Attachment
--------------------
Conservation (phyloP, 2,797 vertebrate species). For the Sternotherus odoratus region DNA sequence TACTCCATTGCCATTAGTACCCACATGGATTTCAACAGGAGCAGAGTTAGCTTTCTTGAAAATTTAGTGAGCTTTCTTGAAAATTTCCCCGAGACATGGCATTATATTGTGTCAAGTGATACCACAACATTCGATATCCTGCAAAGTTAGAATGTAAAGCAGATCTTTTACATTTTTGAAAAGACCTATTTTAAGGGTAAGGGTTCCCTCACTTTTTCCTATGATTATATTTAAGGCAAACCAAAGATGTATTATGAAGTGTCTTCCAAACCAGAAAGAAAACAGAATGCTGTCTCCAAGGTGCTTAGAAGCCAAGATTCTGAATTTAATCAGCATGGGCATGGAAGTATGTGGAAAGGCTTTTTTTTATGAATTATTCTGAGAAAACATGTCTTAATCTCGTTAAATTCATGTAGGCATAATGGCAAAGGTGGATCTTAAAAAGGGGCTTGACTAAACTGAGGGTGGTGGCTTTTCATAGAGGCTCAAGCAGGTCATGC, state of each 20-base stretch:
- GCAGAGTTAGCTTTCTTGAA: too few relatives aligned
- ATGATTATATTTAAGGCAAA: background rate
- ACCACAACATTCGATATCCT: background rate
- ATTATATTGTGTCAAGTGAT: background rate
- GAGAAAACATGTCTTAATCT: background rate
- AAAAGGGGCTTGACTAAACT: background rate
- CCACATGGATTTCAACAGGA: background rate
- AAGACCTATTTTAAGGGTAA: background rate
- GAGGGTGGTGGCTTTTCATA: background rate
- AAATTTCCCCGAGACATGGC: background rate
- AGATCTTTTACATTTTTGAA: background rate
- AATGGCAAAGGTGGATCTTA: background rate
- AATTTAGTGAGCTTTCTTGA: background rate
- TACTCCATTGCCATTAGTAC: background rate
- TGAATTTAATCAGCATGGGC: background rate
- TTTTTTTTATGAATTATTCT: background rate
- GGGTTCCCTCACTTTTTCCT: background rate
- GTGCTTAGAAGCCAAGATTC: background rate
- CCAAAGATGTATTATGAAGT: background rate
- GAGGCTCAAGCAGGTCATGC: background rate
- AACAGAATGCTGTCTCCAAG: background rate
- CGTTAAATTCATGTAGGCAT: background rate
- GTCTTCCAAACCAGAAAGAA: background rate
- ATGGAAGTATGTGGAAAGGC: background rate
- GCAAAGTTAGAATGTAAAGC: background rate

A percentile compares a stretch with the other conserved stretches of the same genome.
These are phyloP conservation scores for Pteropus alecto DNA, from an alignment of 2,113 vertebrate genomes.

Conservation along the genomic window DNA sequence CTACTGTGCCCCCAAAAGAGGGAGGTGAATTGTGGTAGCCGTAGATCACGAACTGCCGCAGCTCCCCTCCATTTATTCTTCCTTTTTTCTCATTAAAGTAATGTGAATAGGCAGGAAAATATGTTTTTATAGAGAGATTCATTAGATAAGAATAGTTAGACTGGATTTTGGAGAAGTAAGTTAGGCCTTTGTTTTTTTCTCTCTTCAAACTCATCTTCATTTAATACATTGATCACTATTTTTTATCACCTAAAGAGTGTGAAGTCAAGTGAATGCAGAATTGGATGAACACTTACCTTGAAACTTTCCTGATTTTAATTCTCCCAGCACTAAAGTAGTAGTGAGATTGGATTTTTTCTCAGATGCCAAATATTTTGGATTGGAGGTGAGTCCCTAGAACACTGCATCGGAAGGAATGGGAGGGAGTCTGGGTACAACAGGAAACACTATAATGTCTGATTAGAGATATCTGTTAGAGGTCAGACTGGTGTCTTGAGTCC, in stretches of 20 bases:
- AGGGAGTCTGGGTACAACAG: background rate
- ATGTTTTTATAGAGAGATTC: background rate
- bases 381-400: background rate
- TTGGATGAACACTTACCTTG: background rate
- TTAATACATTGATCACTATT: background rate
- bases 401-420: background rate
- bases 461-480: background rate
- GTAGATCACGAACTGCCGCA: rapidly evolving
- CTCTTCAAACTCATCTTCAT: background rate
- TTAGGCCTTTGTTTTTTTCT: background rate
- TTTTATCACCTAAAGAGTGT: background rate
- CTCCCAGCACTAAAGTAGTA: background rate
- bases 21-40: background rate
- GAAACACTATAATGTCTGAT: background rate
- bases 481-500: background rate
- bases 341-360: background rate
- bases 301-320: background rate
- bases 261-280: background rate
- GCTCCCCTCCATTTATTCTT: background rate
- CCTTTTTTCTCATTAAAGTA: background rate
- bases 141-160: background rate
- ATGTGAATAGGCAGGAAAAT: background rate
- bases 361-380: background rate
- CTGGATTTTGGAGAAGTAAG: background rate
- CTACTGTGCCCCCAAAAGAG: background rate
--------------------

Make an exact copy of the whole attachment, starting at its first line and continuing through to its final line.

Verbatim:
Conservation (phyloP, 2,797 vertebrate species). For the Sternotherus odoratus region DNA sequence TACTCCATTGCCATTAGTACCCACATGGATTTCAACAGGAGCAGAGTTAGCTTTCTTGAAAATTTAGTGAGCTTTCTTGAAAATTTCCCCGAGACATGGCATTATATTGTGTCAAGTGATACCACAACATTCGATATCCTGCAAAGTTAGAATGTAAAGCAGATCTTTTACATTTTTGAAAAGACCTATTTTAAGGGTAAGGGTTCCCTCACTTTTTCCTATGATTATATTTAAGGCAAACCAAAGATGTATTATGAAGTGTCTTCCAAACCAGAAAGAAAACAGAATGCTGTCTCCAAGGTGCTTAGAAGCCAAGATTCTGAATTTAATCAGCATGGGCATGGAAGTATGTGGAAAGGCTTTTTTTTATGAATTATTCTGAGAAAACATGTCTTAATCTCGTTAAATTCATGTAGGCATAATGGCAAAGGTGGATCTTAAAAAGGGGCTTGACTAAACTGAGGGTGGTGGCTTTTCATAGAGGCTCAAGCAGGTCATGC, state of each 20-base stretch:
- GCAGAGTTAGCTTTCTTGAA: too few relatives aligned
- ATGATTATATTTAAGGCAAA: background rate
- ACCACAACATTCGATATCCT: background rate
- ATTATATTGTGTCAAGTGAT: background rate
- GAGAAAACATGTCTTAATCT: background rate
- AAAAGGGGCTTGACTAAACT: background rate
- CCACATGGATTTCAACAGGA: background rate
- AAGACCTATTTTAAGGGTAA: background rate
- GAGGGTGGTGGCTTTTCATA: background rate
- AAATTTCCCCGAGACATGGC: background rate
- AGATCTTTTACATTTTTGAA: background rate
- AATGGCAAAGGTGGATCTTA: background rate
- AATTTAGTGAGCTTTCTTGA: background rate
- TACTCCATTGCCATTAGTAC: background rate
- TGAATTTAATCAGCATGGGC: background rate
- TTTTTTTTATGAATTATTCT: background rate
- GGGTTCCCTCACTTTTTCCT: background rate
- GTGCTTAGAAGCCAAGATTC: background rate
- CCAAAGATGTATTATGAAGT: background rate
- GAGGCTCAAGCAGGTCATGC: background rate
- AACAGAATGCTGTCTCCAAG: background rate
- CGTTAAATTCATGTAGGCAT: background rate
- GTCTTCCAAACCAGAAAGAA: background rate
- ATGGAAGTATGTGGAAAGGC: background rate
- GCAAAGTTAGAATGTAAAGC: background rate

A percentile compares a stretch with the other conserved stretches of the same genome.
These are phyloP conservation scores for Pteropus alecto DNA, from an alignment of 2,113 vertebrate genomes.

Conservation along the genomic window DNA sequence CTACTGTGCCCCCAAAAGAGGGAGGTGAATTGTGGTAGCCGTAGATCACGAACTGCCGCAGCTCCCCTCCATTTATTCTTCCTTTTTTCTCATTAAAGTAATGTGAATAGGCAGGAAAATATGTTTTTATAGAGAGATTCATTAGATAAGAATAGTTAGACTGGATTTTGGAGAAGTAAGTTAGGCCTTTGTTTTTTTCTCTCTTCAAACTCATCTTCATTTAATACATTGATCACTATTTTTTATCACCTAAAGAGTGTGAAGTCAAGTGAATGCAGAATTGGATGAACACTTACCTTGAAACTTTCCTGATTTTAATTCTCCCAGCACTAAAGTAGTAGTGAGATTGGATTTTTTCTCAGATGCCAAATATTTTGGATTGGAGGTGAGTCCCTAGAACACTGCATCGGAAGGAATGGGAGGGAGTCTGGGTACAACAGGAAACACTATAATGTCTGATTAGAGATATCTGTTAGAGGTCAGACTGGTGTCTTGAGTCC, in stretches of 20 bases:
- AGGGAGTCTGGGTACAACAG: background rate
- ATGTTTTTATAGAGAGATTC: background rate
- bases 381-400: background rate
- TTGGATGAACACTTACCTTG: background rate
- TTAATACATTGATCACTATT: background rate
- bases 401-420: background rate
- bases 461-480: background rate
- GTAGATCACGAACTGCCGCA: rapidly evolving
- CTCTTCAAACTCATCTTCAT: background rate
- TTAGGCCTTTGTTTTTTTCT: background rate
- TTTTATCACCTAAAGAGTGT: background rate
- CTCCCAGCACTAAAGTAGTA: background rate
- bases 21-40: background rate
- GAAACACTATAATGTCTGAT: background rate
- bases 481-500: background rate
- bases 341-360: background rate
- bases 301-320: background rate
- bases 261-280: background rate
- GCTCCCCTCCATTTATTCTT: background rate
- CCTTTTTTCTCATTAAAGTA: background rate
- bases 141-160: background rate
- ATGTGAATAGGCAGGAAAAT: background rate
- bases 361-380: background rate
- CTGGATTTTGGAGAAGTAAG: background rate
- CTACTGTGCCCCCAAAAGAG: background rate